One of the most meaningful songs for Vandever from Regrowth - More of the Good Stuff Later, inspired by one of the last conversations she had with her grandfather who struggled with Alzheimer's before passing away in 2019.

"It was slow and he was gathering his thoughts, but it was really special because I could tell he was trying to remember," Vandever said of the conversation. "Music always stuck with him even when he was losing parts of his memory. But at the end of the conversation he said 'more of the good stuff later,' and that really stuck with me so then I wrote that piece. I always feel closer to him when I play that piece."

Another favorite would be An Unwelcome Visit

An Unwelcome Visit plays...

"That's a melody I wrote that tends to take a different form every time we play it," Vandever said of An Unwelcome Visit. "We included two different versions on the album and those were the only takes in the studio."

An Unwelcome Visit (Reprise) plays...

"Jazz is integral to my music and journey," Vandever said. "That's how I learned how to improvise, but I don't like typifying it as Jazz because it's so easy for us to get pigeonholed. At a certain point, you have to categorize it. I do feel Jazz is a part of my music, but in addition I feel like a songwriter too."

Pick It Up (And Drop It Again) plays...

"I wrote that when I started writing for guitar more," Vandever recalled. "I've always been drawn to that instrument. The initial line came to my fingers and I started playing it and repeating it, and then altering it. That's what came first. What I play came last.

Pick It Up continues...

Like many artists, music provides Vandever a space to express things she has a hard time verbalizing.

"I can think of a gig when I was overwhelmed and emotional," Vandever said. "I wasn't talking about it with my band, but it came through in the music. It was very therapeutic. That's my mode of expression, playing my instrument because it came from me and certain experiences and moments and I can remember how I was feeling when I wrote the song, and it's nice to realize that maybe I'm in a different place now when playing it or it brings out that same emotion when playing it. I love the audience conversations. I'll share some stories about the songs but I like giving the audience the ability to experience it the way they want to. Someone who knows my music said he had been listening to In Bloom. He said it's such a sad song, and I said that's interesting because I feel like it's one of my most uplifting songs."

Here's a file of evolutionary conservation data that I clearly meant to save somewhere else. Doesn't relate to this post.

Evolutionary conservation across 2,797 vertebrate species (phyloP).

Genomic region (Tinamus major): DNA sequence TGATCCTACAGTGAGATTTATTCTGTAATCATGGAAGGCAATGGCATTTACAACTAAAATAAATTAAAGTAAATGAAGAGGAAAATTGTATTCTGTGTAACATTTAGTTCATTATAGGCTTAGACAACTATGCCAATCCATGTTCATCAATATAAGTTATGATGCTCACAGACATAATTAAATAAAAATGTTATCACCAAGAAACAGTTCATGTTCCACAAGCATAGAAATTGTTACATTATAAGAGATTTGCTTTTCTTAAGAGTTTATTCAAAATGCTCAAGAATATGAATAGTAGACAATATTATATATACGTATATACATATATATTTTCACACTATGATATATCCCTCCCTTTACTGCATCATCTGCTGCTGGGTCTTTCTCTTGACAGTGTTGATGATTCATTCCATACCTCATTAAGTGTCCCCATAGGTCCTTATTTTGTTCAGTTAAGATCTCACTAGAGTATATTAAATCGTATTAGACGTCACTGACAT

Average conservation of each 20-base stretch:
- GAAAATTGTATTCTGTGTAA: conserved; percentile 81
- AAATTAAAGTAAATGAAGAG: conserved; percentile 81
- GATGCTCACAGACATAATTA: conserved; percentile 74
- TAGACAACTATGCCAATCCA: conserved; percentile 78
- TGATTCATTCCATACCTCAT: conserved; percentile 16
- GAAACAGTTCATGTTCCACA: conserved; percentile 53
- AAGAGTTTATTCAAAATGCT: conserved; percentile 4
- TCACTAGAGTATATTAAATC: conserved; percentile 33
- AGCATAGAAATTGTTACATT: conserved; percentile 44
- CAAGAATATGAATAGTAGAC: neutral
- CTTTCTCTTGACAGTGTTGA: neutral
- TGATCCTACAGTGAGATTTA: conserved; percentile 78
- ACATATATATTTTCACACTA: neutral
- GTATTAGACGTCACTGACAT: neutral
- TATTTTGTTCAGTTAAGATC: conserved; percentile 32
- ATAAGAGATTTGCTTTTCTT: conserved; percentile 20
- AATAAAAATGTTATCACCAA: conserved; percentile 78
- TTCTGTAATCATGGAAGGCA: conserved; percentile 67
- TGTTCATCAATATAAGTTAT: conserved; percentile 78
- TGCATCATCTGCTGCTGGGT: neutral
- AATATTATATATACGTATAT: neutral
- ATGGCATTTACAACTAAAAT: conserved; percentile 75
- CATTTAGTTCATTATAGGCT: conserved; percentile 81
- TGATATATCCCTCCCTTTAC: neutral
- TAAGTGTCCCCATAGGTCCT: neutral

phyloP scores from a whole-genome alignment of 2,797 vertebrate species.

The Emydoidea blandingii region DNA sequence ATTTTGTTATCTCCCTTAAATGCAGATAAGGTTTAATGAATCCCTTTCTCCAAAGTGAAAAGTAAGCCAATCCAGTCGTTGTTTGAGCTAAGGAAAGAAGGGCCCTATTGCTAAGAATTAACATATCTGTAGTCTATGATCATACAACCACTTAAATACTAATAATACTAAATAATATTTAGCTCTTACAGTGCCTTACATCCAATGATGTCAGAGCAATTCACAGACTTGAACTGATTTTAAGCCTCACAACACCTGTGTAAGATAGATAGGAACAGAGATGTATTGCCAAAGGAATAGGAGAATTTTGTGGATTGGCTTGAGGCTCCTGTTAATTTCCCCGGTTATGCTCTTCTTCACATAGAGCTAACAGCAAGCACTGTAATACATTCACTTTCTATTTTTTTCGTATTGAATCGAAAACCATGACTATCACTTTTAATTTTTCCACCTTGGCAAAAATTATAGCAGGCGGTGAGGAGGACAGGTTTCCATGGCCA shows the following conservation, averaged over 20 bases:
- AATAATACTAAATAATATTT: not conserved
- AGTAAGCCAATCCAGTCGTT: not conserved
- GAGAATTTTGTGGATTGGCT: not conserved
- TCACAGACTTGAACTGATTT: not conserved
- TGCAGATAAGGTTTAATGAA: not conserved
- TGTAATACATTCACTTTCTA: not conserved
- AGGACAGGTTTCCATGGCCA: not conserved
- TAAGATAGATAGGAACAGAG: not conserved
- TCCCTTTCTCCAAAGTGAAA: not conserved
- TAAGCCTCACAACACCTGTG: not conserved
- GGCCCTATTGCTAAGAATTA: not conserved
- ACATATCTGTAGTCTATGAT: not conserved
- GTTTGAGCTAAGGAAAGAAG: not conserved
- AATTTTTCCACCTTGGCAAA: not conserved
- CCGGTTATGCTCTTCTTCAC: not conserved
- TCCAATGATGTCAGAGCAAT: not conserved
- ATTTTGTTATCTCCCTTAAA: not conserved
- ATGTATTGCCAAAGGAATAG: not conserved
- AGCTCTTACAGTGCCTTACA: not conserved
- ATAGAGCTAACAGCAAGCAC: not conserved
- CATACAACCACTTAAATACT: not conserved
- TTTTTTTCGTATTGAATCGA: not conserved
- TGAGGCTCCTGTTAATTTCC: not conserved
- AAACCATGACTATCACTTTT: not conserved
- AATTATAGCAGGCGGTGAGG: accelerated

Vandever has been touring on her own, but also as part of the backing band for Harry Styles.

"I realized we've been out for almost two months," Vandever said of the Harry Styles tour. "We did a residency in New York and so living there, I got to go home every night. It's been a blast. A different performance experience. To most people who've seen the show, they ask if it's demanding. We play the same songs for the most part every night, but we're performing. We're moving around and dancing and that takes another level of focus, which isn't the same with my band. But it's been a blast. He's an incredible artist. I love all the songs, and everybody in the band is incredible. It's been wonderful getting to know them and to create this incredible show together."

For more about Kalia Vandever, please visit her website.

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Mike Foley joined WCBE in February 2000, coming from WUFT in Gainesville, Florida. Foley has worked in various roles, from producing news and feature stories to engineering Live From Studio A sessions. A series of music features Foley started in 2018 called Music Journeys has grown into a podcast and radio show. He also assists in developing other programs in WCBE's Podcast Experience. Foley hosts The Morning Mix, a weekday music show featuring emerging and established musicians, our Columbus-area and Ohio-based talent, and additional artists that inspire him.